One of the ways NetApp drives efficiency to disk is by coalescing random IO operations and making them sequential on disk. We have been doing this for decades, and quite simply our algorithms for data placement, block optimization, and maintaining locality of reference for data over time is the best in the industry. 20 years of engineering gives us a lot of experience in this arena, and our competitors -- both old and new -- have been feverishly trying to duplicate our model for intelligent data handling. This quick video below shows (at a very high level) how we create "write chains" in order to achieve SSD like write speeds to disk.


These read and write chains happen on a per-disk basis, and since we pool our disks together in large groups, we can drive tremendous amounts of IO to spinning media. Imagine the process above across 50 disks. Where we are generating ~50 back-end IOPS at RAID-6 levels of data protection, the vast majority of our competitors will need around 4,500 to do the same (15 IOPS per drive * 6 for the RAID-6 write penalty). That is a massive difference, and one that will require over purchasing disks in order to meet data movement windows. Due to increased external pressures from cloud based service providers overbuying infrastructure is not something internal IT departments can afford.

Ray Lucchesi at Silverton Consulting has a great post here where he charts some SPC-1 results for hard drive based arrays. One of the interesting things the article discusses is how sophistication matters in storage arrays. The results on the very high performing workloads (greater than 250,000 IOPS) showed the need for at least 1,000 drives in order to hit those impressive numbers with traditional disk arrays. The NetApp submission that used our hybrid approach of virtual storage tiering, and a slew of other disk optimization technologies including the write coalescing goodness above, achieved a number of 250,039 IOPS with only 432 drives.

I don't have all the nice data Ray used to generate the graph, but I did eyeball the NetApp submission for our 6 node cluster and added it to the chart. It is very striking where our system appears on the list. We are the only hybrid array vendor to do over 250,000 IOPS with less than 1000 drives, and we actually did it with 62% fewer drives than our nearest competitor; that's efficiency!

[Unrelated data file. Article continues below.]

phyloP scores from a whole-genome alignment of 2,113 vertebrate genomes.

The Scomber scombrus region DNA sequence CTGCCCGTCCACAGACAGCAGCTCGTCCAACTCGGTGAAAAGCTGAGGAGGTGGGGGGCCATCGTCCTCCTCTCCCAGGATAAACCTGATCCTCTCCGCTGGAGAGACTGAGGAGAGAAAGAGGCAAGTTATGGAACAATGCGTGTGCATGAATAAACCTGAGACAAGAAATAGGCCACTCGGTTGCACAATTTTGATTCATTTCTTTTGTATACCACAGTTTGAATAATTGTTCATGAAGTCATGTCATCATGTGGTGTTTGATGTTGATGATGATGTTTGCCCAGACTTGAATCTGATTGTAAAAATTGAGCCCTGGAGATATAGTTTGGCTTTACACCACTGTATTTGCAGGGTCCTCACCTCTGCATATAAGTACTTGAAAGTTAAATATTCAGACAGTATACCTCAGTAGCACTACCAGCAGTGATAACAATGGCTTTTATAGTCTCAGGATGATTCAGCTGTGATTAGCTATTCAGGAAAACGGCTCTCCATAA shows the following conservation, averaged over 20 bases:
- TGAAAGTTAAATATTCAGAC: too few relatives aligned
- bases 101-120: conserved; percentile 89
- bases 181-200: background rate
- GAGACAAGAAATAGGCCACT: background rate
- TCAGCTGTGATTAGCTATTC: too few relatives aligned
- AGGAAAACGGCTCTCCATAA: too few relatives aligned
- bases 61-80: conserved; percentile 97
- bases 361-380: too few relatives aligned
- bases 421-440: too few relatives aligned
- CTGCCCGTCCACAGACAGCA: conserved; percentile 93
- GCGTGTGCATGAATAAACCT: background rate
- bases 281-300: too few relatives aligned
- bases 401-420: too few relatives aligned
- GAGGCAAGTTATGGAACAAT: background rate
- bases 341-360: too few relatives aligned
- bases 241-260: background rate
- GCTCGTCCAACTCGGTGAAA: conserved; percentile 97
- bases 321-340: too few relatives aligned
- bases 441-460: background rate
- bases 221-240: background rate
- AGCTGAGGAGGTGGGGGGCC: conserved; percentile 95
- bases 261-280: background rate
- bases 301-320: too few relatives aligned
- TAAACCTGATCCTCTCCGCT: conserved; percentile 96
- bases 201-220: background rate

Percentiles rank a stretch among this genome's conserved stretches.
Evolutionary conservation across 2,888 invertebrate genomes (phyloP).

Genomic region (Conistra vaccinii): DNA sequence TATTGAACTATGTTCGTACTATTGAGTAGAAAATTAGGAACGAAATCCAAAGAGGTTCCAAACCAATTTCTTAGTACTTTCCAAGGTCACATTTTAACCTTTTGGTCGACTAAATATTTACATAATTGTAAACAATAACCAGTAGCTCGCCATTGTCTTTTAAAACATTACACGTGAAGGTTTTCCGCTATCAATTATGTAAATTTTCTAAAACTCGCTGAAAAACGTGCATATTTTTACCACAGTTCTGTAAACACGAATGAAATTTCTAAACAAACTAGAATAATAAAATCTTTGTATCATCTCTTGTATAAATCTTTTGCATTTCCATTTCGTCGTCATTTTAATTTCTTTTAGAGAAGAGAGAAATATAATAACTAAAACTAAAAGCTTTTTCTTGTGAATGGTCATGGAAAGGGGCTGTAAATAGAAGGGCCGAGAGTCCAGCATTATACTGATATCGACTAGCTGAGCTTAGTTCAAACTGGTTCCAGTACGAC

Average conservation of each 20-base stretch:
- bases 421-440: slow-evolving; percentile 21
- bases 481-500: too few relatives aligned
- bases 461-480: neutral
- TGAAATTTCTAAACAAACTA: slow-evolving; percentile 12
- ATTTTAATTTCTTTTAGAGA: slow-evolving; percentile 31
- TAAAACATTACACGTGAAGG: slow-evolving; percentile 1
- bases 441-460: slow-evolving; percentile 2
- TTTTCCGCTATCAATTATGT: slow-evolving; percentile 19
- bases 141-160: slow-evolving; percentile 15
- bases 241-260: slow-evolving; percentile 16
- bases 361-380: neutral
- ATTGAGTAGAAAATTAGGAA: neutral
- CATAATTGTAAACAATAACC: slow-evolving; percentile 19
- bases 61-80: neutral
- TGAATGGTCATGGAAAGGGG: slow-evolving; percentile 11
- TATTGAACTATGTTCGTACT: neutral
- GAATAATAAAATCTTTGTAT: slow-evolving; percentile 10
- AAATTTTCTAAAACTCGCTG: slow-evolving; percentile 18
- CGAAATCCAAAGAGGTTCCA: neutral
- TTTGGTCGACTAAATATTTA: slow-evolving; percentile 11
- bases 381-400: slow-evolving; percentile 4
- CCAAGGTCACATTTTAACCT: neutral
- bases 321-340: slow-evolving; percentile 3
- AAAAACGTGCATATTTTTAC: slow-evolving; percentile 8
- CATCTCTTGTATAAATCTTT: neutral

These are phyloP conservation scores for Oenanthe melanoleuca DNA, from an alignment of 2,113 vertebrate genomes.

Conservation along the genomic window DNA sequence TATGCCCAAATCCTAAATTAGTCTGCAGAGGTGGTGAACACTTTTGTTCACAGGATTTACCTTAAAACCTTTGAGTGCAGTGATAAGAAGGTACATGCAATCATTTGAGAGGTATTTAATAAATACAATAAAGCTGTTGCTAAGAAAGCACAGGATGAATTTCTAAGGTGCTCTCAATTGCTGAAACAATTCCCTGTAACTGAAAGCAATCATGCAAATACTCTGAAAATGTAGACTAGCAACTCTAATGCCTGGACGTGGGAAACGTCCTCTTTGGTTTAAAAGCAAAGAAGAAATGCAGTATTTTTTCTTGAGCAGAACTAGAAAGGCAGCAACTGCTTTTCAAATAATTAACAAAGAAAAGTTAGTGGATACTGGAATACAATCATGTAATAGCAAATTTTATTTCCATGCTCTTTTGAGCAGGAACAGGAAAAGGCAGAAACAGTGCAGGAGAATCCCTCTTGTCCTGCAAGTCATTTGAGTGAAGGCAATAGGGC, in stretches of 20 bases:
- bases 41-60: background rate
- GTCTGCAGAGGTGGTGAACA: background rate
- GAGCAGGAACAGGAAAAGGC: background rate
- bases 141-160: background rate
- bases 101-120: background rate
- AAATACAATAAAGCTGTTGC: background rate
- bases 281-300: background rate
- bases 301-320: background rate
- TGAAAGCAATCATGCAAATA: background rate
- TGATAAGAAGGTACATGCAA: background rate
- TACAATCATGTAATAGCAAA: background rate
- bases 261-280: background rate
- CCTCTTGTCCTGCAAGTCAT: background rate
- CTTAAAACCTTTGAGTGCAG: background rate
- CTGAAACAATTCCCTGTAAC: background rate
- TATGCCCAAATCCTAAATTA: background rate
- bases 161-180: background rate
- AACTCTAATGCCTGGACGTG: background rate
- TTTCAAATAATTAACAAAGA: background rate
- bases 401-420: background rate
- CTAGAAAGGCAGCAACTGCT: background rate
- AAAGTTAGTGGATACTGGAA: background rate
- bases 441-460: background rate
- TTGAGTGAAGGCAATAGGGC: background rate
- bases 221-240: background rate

Monday, December 31, 2012

Thoughts on Backup

I remember about 10 years ago hearing a story of the LDS Church and the problem they had backing up what was then several petabytes of data. Even with the fastest tape technology available it would have taken weeks to get a backup, and by the time it was committed the amount of changed data would render the prior backup all but worthless. It was an interesting challenge, and ultimately the decision was made to simply mirror the entire data set to another giant storage array. Just maintaining a simple mirror without multiple read-only recovery points is not however a good protection strategy. Data corruption, deletions, and other integrity problems will ultimately get replicated to the other side of the mirror which would result in permanent data loss.

This problem that affected only a small subset of companies a decade ago now impacts almost every business today. Backup windows continue to shrink as companies run operations around the clock, and the size of the data keeps getting larger. Where the Mormon Church was managing millions of genealogy records today's enterprises are managing massive file growth, terabytes of email, hundreds and thousands of virtual machines, and ever-growing and demanding databases that are critical to business operations. IT departments are left with the daunting task of not only deploying and supporting the aforementioned, but also figuring out how to protect those resources. Couple all of that with the need to find meaningful business intelligence in those massive data reserves and it's pretty easy to see how we get to the following conclusions.

  1. Data has become too large to backup using traditional methods
  2. Businesses require access to their data all the time meaning restores have to be fast
  3. Any lost data can mean huge business impact so more backups are better than few
  4. Companies need to find ways to monetize the data they are storing